IC 4895 (NGC 6822): an irregular galaxy in Sagittarius
For many “young” stargazers, the splendid constellation of Sagittarius host a plethora of open and globular clusters, as well as splendid gaseous clouds, because of the rich Milky Way making that part of the sky so generous of wonders.
But there is something more, well beyond our own Island. IC 4895 (NGC 6822) is an irregular galaxy, placed at about 1.6 millions of light years, and is part of the so-called Local Group. It was the first galaxy out of the Milky way system where Edwin Hubble discovered Cepheids and measured them, finding IC 4895 was a galaxy well outside the Milky Way.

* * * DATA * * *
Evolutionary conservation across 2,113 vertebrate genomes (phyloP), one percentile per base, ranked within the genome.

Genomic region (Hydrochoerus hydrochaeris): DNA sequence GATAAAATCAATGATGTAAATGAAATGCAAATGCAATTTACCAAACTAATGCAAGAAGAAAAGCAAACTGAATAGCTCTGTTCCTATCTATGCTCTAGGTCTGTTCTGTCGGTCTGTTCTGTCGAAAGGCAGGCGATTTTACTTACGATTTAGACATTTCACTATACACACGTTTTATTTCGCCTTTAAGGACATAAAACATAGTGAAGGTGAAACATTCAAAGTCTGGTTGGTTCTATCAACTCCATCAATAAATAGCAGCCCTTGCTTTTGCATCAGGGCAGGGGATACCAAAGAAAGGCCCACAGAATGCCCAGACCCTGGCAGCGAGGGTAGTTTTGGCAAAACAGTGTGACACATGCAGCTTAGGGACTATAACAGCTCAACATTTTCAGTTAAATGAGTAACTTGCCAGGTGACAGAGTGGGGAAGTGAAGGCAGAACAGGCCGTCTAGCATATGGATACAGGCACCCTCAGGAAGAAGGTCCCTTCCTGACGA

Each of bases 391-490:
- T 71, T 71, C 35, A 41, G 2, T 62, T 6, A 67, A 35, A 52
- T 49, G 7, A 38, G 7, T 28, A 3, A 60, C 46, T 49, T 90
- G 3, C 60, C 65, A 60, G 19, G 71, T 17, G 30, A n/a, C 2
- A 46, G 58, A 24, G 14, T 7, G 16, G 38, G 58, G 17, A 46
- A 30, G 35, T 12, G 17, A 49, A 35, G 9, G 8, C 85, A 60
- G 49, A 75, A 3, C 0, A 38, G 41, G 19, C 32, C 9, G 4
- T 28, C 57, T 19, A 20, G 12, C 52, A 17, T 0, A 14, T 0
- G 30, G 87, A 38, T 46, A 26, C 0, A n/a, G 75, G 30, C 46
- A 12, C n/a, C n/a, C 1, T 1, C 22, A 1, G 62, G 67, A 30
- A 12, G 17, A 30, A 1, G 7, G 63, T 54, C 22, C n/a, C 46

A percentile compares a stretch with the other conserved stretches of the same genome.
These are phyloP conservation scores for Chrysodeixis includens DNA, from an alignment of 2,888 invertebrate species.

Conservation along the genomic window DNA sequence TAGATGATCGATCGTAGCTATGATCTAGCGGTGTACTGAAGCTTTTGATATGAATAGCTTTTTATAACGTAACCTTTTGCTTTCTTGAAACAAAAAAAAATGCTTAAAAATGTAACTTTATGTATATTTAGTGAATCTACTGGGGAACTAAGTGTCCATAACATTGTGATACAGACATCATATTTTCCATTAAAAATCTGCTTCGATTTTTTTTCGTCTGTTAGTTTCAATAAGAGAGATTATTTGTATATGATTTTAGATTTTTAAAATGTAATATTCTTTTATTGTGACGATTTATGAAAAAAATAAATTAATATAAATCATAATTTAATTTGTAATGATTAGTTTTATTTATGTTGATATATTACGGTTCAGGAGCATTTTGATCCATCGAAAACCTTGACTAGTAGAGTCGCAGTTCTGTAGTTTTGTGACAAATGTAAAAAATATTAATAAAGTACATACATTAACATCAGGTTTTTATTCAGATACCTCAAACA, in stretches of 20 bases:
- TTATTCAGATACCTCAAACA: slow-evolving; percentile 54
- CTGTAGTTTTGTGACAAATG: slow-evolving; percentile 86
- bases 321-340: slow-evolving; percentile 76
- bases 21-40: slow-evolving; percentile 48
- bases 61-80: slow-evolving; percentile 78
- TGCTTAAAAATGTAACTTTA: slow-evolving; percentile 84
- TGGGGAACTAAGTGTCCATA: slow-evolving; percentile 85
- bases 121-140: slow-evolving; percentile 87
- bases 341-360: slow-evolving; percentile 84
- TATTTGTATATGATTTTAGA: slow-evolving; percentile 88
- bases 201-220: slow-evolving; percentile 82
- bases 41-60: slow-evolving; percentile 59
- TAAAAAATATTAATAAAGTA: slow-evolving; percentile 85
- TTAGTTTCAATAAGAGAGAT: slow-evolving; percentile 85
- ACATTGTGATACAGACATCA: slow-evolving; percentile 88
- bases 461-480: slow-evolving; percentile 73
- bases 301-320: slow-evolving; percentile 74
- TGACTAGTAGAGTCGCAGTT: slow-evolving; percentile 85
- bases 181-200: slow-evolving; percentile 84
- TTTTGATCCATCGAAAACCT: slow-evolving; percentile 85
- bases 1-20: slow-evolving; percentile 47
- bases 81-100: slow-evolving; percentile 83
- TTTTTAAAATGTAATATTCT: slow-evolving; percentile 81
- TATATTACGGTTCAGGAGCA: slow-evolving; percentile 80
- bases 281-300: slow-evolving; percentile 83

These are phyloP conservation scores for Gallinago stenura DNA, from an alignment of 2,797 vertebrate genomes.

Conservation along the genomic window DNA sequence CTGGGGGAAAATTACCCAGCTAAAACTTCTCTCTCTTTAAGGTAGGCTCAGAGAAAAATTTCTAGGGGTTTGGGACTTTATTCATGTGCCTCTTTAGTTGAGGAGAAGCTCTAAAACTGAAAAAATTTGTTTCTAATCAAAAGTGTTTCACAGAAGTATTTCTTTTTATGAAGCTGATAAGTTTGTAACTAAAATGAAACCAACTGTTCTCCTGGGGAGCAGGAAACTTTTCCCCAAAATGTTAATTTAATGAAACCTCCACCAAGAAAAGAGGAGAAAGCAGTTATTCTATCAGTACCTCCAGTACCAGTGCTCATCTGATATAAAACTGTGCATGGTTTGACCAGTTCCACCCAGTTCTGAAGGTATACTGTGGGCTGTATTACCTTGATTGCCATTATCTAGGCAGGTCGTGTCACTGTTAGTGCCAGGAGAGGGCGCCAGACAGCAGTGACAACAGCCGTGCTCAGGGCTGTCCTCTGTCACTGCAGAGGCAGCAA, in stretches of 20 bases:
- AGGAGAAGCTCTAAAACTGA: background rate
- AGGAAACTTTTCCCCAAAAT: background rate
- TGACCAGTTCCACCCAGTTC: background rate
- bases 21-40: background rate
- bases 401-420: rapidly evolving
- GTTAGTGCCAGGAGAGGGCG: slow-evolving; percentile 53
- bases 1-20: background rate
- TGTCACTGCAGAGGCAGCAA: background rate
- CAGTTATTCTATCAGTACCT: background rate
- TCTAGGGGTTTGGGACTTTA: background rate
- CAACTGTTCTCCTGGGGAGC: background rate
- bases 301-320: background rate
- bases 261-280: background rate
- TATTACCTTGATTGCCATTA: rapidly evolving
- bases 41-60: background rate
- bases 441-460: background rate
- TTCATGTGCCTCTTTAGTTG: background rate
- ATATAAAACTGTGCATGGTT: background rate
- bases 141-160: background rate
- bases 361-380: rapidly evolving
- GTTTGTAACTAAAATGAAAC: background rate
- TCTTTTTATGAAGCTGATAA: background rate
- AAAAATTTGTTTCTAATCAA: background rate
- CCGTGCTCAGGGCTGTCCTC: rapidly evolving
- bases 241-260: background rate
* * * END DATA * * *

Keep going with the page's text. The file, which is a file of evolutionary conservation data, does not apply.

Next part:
From the northern hemisphere, this galaxy is always low above the horizon, so it is impossible to capture its amazing beauty and richness at their best, but IC 4895 still shows its stars and main features from there.
Above is an image coming from the average of 8, 300-seconds exposures, remotely taken with the 17″ robotic unit part of the Virtual Telescope. It is amazing to note how rich is that part of the sky, with plenty of stars from our Milky Way and IC 4895 showing itself well resolved.
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